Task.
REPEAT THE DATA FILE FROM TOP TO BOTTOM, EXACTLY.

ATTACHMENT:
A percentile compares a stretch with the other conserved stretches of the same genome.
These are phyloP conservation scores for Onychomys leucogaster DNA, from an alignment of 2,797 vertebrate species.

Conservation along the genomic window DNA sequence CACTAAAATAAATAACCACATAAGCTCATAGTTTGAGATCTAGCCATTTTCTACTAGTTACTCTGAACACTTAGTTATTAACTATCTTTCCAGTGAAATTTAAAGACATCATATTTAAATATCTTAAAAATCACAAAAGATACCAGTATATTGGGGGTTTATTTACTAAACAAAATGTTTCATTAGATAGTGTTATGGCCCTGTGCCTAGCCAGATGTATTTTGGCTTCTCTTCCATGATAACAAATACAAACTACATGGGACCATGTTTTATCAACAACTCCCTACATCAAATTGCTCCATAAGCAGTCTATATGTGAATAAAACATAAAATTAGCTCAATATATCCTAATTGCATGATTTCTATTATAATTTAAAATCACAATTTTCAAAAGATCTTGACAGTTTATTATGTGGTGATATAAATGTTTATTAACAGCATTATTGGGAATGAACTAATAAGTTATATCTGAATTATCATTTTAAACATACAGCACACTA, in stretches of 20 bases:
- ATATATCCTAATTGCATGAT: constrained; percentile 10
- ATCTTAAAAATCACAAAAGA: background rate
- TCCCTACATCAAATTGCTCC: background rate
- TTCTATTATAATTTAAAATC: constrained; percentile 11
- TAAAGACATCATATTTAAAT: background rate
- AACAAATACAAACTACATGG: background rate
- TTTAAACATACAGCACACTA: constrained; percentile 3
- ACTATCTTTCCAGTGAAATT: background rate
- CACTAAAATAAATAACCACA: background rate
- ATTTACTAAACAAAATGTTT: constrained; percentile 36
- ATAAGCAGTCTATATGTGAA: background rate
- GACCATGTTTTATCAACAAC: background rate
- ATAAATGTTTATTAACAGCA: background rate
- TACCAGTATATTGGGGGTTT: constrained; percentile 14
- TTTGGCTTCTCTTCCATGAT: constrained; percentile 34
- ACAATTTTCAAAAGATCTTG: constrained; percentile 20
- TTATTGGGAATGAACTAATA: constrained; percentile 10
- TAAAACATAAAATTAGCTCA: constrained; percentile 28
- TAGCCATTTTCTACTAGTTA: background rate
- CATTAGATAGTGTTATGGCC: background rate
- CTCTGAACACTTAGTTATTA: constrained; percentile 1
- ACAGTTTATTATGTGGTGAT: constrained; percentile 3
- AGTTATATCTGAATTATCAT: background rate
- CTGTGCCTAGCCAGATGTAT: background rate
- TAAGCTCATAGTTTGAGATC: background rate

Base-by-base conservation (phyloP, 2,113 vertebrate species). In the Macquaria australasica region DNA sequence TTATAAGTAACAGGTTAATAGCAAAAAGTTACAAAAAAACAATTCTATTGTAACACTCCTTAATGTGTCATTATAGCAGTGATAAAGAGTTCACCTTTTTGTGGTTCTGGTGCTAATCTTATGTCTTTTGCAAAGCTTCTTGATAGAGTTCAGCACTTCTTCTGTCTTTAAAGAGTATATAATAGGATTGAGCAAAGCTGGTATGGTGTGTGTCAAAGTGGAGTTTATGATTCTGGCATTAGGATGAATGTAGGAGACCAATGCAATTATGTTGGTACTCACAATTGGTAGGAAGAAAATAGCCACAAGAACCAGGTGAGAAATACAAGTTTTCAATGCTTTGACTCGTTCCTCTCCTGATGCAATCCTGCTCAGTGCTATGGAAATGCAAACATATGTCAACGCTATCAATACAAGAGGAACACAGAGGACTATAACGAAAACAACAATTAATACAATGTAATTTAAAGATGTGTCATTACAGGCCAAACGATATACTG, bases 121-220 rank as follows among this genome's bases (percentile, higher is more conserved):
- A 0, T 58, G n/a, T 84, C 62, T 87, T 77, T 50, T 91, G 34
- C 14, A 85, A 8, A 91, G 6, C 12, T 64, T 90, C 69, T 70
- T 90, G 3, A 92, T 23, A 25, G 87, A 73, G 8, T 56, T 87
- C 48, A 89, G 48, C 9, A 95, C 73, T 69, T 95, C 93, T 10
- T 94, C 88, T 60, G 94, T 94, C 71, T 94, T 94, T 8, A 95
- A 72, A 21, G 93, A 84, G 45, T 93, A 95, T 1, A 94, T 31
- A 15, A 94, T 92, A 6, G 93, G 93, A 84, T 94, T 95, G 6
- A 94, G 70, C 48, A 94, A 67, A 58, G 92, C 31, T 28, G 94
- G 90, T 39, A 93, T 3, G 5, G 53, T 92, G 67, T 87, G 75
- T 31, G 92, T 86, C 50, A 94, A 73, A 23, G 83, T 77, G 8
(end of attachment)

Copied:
A percentile compares a stretch with the other conserved stretches of the same genome.
These are phyloP conservation scores for Onychomys leucogaster DNA, from an alignment of 2,797 vertebrate species.

Conservation along the genomic window DNA sequence CACTAAAATAAATAACCACATAAGCTCATAGTTTGAGATCTAGCCATTTTCTACTAGTTACTCTGAACACTTAGTTATTAACTATCTTTCCAGTGAAATTTAAAGACATCATATTTAAATATCTTAAAAATCACAAAAGATACCAGTATATTGGGGGTTTATTTACTAAACAAAATGTTTCATTAGATAGTGTTATGGCCCTGTGCCTAGCCAGATGTATTTTGGCTTCTCTTCCATGATAACAAATACAAACTACATGGGACCATGTTTTATCAACAACTCCCTACATCAAATTGCTCCATAAGCAGTCTATATGTGAATAAAACATAAAATTAGCTCAATATATCCTAATTGCATGATTTCTATTATAATTTAAAATCACAATTTTCAAAAGATCTTGACAGTTTATTATGTGGTGATATAAATGTTTATTAACAGCATTATTGGGAATGAACTAATAAGTTATATCTGAATTATCATTTTAAACATACAGCACACTA, in stretches of 20 bases:
- ATATATCCTAATTGCATGAT: constrained; percentile 10
- ATCTTAAAAATCACAAAAGA: background rate
- TCCCTACATCAAATTGCTCC: background rate
- TTCTATTATAATTTAAAATC: constrained; percentile 11
- TAAAGACATCATATTTAAAT: background rate
- AACAAATACAAACTACATGG: background rate
- TTTAAACATACAGCACACTA: constrained; percentile 3
- ACTATCTTTCCAGTGAAATT: background rate
- CACTAAAATAAATAACCACA: background rate
- ATTTACTAAACAAAATGTTT: constrained; percentile 36
- ATAAGCAGTCTATATGTGAA: background rate
- GACCATGTTTTATCAACAAC: background rate
- ATAAATGTTTATTAACAGCA: background rate
- TACCAGTATATTGGGGGTTT: constrained; percentile 14
- TTTGGCTTCTCTTCCATGAT: constrained; percentile 34
- ACAATTTTCAAAAGATCTTG: constrained; percentile 20
- TTATTGGGAATGAACTAATA: constrained; percentile 10
- TAAAACATAAAATTAGCTCA: constrained; percentile 28
- TAGCCATTTTCTACTAGTTA: background rate
- CATTAGATAGTGTTATGGCC: background rate
- CTCTGAACACTTAGTTATTA: constrained; percentile 1
- ACAGTTTATTATGTGGTGAT: constrained; percentile 3
- AGTTATATCTGAATTATCAT: background rate
- CTGTGCCTAGCCAGATGTAT: background rate
- TAAGCTCATAGTTTGAGATC: background rate

Base-by-base conservation (phyloP, 2,113 vertebrate species). In the Macquaria australasica region DNA sequence TTATAAGTAACAGGTTAATAGCAAAAAGTTACAAAAAAACAATTCTATTGTAACACTCCTTAATGTGTCATTATAGCAGTGATAAAGAGTTCACCTTTTTGTGGTTCTGGTGCTAATCTTATGTCTTTTGCAAAGCTTCTTGATAGAGTTCAGCACTTCTTCTGTCTTTAAAGAGTATATAATAGGATTGAGCAAAGCTGGTATGGTGTGTGTCAAAGTGGAGTTTATGATTCTGGCATTAGGATGAATGTAGGAGACCAATGCAATTATGTTGGTACTCACAATTGGTAGGAAGAAAATAGCCACAAGAACCAGGTGAGAAATACAAGTTTTCAATGCTTTGACTCGTTCCTCTCCTGATGCAATCCTGCTCAGTGCTATGGAAATGCAAACATATGTCAACGCTATCAATACAAGAGGAACACAGAGGACTATAACGAAAACAACAATTAATACAATGTAATTTAAAGATGTGTCATTACAGGCCAAACGATATACTG, bases 121-220 rank as follows among this genome's bases (percentile, higher is more conserved):
- A 0, T 58, G n/a, T 84, C 62, T 87, T 77, T 50, T 91, G 34
- C 14, A 85, A 8, A 91, G 6, C 12, T 64, T 90, C 69, T 70
- T 90, G 3, A 92, T 23, A 25, G 87, A 73, G 8, T 56, T 87
- C 48, A 89, G 48, C 9, A 95, C 73, T 69, T 95, C 93, T 10
- T 94, C 88, T 60, G 94, T 94, C 71, T 94, T 94, T 8, A 95
- A 72, A 21, G 93, A 84, G 45, T 93, A 95, T 1, A 94, T 31
- A 15, A 94, T 92, A 6, G 93, G 93, A 84, T 94, T 95, G 6
- A 94, G 70, C 48, A 94, A 67, A 58, G 92, C 31, T 28, G 94
- G 90, T 39, A 93, T 3, G 5, G 53, T 92, G 67, T 87, G 75
- T 31, G 92, T 86, C 50, A 94, A 73, A 23, G 83, T 77, G 8